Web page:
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Telltale Games has a recent history of expanding existing games, film, and comic book franchises into episodic adventure games. The San Francisco studio has taken its formula from The Walking Dead and The Wolf Among Us and applied it to the Borderlands first-person-shooter series, spawning “Tales from the Borderlands” (TftB).

I had played part of Episode 1: Zero Sum at PAX Prime last August and enjoyed Telltale’s blend of original storywriting and comedic references to 2K’s IP. Tales from the Borderlands certainly gives us a break from the run-shoot-loot formula from 2k’s games, which we had gotten tired of with Borderlands: The Pre-Sequel.

The existence of “virtual laziness” is either profound commentary on the degradation of human nature or an example of poor game design. We've discussed it before: Laziness developing within games is common, especially where backtracking or repetitious, unnecessary combat inhibit actual exploration of the game's world and story.

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It's tough not to be hard on oneself when the prospect of holding “w” for a few minutes – because walking across a moon's surface requires shockingly little use of “s” – becomes too much to bear. It's too much work, too far to walk, and that pit of lava is looking rather inviting right now.

Our experience with Borderlands: The Pre-Sequel (BLPS) began with innocent GPU benchmarking, but struck enough of a chord to warrant a full review. This is in similar fashion to our Watch_Dogs experience. After hours of enduring backtracking, dull character progression, a lack of motivating storytelling, juvenile jokes, and forced, mind-numbingly boring traversal of desolate environments, we're here with the review: Borderlands is boring.

The release of Borderlands: The Pre-Sequel saw our staff benchmarking the game's framerate performance across various graphics cards, as always. We'd already previewed the gameplay mechanics of Borderlands: The Pre-Sequel at PAX, but now that the game's released, it's time to resolve some of the most common crash fixes. This is something we do regularly for major releases, including Watch Dogs and Titanfall in previous launch cycles.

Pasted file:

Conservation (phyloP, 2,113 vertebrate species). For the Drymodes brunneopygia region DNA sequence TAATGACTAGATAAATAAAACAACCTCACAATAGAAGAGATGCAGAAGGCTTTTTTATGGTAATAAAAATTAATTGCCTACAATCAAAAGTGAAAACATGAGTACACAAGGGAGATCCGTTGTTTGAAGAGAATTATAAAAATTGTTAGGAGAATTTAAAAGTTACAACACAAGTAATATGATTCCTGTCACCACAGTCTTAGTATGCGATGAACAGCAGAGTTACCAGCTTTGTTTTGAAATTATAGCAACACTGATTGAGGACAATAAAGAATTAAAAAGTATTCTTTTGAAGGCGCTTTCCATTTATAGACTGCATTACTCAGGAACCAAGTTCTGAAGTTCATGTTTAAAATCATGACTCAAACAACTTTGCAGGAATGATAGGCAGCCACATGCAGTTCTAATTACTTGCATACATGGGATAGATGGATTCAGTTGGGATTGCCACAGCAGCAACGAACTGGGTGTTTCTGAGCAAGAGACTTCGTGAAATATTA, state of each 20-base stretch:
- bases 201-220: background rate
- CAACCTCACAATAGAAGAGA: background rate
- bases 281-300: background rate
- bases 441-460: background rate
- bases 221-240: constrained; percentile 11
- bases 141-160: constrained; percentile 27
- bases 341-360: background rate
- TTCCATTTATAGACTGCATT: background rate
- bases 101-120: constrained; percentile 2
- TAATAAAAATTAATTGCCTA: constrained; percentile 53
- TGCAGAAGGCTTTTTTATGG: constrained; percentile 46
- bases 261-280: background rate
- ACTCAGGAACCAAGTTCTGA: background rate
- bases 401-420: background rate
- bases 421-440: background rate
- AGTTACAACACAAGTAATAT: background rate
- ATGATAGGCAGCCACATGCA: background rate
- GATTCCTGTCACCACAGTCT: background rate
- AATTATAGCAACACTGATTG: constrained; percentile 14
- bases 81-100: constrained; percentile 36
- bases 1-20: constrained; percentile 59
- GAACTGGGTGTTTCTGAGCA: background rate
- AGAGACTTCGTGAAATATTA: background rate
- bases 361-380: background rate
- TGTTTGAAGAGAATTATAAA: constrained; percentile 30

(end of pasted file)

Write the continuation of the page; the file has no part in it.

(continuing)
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As with most major launches these days, Borderlands: The Pre-Sequel suffers from some flickering, crashing & CTDs, black screens, freezes, and PhysX issues. This guide will help resolve a few of the issues we've uncovered thus far.

As we tend to do with new game releasesGRID, Titanfall, and Watch_Dogs included – we decided to put Borderlands: The Pre-Sequel through its performance paces. We originally spoke about Borderlands: The Pre-Sequel at PAX, where we got hands-on with the game and discussed gameplay mechanics. Since then, the title has shipped at the now-normal $60 price-tag, complete with the usual nVidia partnership and a basis on Unreal Engine.

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This week we have another batch of games for sale. Last time we plumbed the depths of Amazon for some great deals, we found Assassin's Creed IV for $15, Civ V for $10, and other affordable titles. To spread the love of great savings, we decided to see what deals Newegg has this week – now that they've revamped their game software efforts – and we got lucky. It seems both 2K and Ubisoft have some major title discounts right now. 2K’s ends on 10/17 and Ubisoft’s ends 10/14.

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We listed a few of the best deals below, but be sure to check them all out.

While walking out of the PAX Prime venue, I suddenly had a revelation about my demo with Telltale Games’ Tales from the Borderlands.

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“Wait, these guys usually make dark games,” my internal voice informed me.

It’s awesome to see studios like 2k Games continuing to support their existing IPs while the new generation of consoles emerges. 2k announced Borderlands: The Pre-Sequel, a completely new Borderlands game, earlier this week, and they’re already showing off the game at PAX East 2014 this weekend. The game is being developed by 2k Australia and Gearbox, makers of Borderlands 1 and 2.

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